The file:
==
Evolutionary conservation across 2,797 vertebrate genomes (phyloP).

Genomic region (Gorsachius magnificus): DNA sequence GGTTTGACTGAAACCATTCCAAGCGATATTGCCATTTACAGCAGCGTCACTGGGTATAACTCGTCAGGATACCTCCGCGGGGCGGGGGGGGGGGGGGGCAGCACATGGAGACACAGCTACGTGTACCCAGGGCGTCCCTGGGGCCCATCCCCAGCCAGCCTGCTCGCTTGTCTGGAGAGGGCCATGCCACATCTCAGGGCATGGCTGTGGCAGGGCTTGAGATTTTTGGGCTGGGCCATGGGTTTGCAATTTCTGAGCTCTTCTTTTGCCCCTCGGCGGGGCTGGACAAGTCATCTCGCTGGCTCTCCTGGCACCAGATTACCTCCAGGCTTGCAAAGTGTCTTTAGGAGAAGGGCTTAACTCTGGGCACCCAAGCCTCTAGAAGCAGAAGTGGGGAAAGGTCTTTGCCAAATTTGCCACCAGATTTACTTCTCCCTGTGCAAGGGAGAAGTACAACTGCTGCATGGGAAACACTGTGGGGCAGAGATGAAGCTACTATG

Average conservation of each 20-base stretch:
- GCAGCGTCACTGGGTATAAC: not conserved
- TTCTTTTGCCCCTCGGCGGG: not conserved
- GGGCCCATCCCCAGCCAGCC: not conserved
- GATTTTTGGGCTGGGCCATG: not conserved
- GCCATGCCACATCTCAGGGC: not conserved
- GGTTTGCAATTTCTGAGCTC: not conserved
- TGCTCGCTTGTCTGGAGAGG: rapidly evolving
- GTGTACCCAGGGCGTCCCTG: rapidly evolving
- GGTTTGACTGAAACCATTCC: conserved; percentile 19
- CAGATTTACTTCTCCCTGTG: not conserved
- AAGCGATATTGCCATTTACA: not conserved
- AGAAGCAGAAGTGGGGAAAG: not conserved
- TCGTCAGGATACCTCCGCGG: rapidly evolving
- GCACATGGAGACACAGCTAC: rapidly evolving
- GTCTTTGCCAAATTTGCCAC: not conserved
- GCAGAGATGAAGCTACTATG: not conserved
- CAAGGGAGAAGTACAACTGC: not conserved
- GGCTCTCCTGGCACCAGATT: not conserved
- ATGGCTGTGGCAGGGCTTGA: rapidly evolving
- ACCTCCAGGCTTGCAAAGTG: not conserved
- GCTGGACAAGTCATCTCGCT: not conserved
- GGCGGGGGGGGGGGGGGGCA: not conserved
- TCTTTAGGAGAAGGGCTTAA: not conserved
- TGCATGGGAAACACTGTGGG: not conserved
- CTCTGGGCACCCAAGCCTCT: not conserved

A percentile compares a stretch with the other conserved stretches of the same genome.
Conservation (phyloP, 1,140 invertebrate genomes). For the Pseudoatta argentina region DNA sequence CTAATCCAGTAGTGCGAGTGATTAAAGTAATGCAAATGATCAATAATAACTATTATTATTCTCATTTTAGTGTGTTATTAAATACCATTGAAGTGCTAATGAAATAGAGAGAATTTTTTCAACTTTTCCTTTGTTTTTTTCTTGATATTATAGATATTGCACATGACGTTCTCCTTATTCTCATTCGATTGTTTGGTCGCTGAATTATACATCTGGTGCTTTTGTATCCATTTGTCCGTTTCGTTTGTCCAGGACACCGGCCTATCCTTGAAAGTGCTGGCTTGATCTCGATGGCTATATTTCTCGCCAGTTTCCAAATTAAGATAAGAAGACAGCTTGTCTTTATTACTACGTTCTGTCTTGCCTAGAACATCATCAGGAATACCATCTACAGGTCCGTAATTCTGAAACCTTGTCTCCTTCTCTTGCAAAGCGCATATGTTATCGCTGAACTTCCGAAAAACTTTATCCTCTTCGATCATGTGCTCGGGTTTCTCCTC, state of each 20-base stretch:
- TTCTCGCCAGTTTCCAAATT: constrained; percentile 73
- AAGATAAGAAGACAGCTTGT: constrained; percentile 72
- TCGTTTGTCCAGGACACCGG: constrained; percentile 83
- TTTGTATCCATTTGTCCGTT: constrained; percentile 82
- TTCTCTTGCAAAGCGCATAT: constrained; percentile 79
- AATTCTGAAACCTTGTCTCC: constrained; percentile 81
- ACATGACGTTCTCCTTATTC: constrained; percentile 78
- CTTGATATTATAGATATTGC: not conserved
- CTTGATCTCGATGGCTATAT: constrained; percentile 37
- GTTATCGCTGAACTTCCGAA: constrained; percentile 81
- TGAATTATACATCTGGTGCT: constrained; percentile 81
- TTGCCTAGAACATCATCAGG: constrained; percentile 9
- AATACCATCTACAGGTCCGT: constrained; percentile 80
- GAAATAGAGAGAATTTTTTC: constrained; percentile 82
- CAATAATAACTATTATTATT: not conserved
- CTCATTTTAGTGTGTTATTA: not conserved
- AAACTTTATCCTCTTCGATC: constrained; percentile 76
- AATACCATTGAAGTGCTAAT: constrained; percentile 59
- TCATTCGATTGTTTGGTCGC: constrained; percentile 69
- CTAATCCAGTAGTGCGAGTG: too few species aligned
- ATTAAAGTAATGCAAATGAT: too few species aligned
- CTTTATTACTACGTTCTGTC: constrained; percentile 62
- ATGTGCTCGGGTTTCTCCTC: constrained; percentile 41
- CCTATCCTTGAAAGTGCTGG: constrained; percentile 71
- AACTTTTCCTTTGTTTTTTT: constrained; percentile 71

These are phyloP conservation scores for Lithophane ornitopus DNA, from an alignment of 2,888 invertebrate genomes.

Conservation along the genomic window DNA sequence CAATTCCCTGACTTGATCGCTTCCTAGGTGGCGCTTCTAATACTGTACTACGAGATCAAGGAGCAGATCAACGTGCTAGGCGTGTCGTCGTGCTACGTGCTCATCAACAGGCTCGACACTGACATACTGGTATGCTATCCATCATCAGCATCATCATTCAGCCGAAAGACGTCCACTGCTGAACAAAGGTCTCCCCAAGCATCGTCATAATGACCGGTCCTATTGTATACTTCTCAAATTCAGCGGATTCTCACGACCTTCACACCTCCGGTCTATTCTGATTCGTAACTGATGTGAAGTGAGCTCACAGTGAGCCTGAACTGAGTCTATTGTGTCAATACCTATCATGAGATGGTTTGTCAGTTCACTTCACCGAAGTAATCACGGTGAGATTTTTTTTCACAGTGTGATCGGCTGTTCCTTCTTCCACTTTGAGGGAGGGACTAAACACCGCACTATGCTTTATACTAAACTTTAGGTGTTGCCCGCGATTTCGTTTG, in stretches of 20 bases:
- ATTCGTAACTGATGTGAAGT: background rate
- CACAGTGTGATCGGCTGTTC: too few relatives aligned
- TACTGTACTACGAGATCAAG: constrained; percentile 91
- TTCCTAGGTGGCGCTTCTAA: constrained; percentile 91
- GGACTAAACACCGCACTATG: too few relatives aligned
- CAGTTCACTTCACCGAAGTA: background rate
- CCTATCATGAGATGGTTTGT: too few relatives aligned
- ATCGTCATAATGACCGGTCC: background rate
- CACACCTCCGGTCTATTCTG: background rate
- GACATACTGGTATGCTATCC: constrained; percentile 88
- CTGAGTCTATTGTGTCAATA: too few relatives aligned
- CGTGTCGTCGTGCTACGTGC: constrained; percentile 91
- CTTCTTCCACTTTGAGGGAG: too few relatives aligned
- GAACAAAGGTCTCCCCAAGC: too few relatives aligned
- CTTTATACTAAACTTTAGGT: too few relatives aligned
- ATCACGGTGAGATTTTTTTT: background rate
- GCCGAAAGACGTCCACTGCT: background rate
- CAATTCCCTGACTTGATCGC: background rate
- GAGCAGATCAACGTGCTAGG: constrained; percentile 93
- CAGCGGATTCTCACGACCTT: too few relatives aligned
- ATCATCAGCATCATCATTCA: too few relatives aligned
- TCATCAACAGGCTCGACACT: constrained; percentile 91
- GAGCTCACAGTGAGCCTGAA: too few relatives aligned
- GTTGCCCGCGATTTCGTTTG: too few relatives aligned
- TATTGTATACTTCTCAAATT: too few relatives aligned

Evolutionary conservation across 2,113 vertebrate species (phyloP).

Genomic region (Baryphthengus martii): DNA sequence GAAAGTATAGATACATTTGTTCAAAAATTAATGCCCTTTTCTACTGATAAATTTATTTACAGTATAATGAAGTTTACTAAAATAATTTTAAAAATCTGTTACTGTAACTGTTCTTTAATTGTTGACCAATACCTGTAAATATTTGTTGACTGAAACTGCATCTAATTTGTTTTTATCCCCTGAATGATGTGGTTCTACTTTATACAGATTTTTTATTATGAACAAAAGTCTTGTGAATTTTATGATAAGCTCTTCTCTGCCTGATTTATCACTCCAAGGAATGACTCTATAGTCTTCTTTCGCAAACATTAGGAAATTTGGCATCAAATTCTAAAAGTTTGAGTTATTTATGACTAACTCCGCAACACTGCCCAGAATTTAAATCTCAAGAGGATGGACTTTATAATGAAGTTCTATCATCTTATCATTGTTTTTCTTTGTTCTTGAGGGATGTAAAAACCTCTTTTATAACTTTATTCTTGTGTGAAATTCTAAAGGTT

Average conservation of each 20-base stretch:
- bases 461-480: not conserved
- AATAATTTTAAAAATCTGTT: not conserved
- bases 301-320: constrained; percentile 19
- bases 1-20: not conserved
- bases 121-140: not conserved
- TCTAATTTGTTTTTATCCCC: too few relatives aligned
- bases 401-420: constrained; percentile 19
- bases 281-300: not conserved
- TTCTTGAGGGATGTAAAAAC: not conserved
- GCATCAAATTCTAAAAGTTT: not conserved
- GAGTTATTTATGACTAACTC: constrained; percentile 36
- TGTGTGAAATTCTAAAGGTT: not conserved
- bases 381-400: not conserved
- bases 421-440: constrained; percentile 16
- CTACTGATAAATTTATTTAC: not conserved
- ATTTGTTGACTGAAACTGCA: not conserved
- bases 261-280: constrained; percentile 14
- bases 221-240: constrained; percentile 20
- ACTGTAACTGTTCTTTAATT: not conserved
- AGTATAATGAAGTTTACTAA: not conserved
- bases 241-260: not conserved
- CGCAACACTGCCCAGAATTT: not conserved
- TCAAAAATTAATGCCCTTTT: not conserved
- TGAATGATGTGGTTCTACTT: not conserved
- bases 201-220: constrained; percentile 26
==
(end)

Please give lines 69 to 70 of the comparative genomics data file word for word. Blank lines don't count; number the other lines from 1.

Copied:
- CGTGTCGTCGTGCTACGTGC: constrained; percentile 91
- CTTCTTCCACTTTGAGGGAG: too few relatives aligned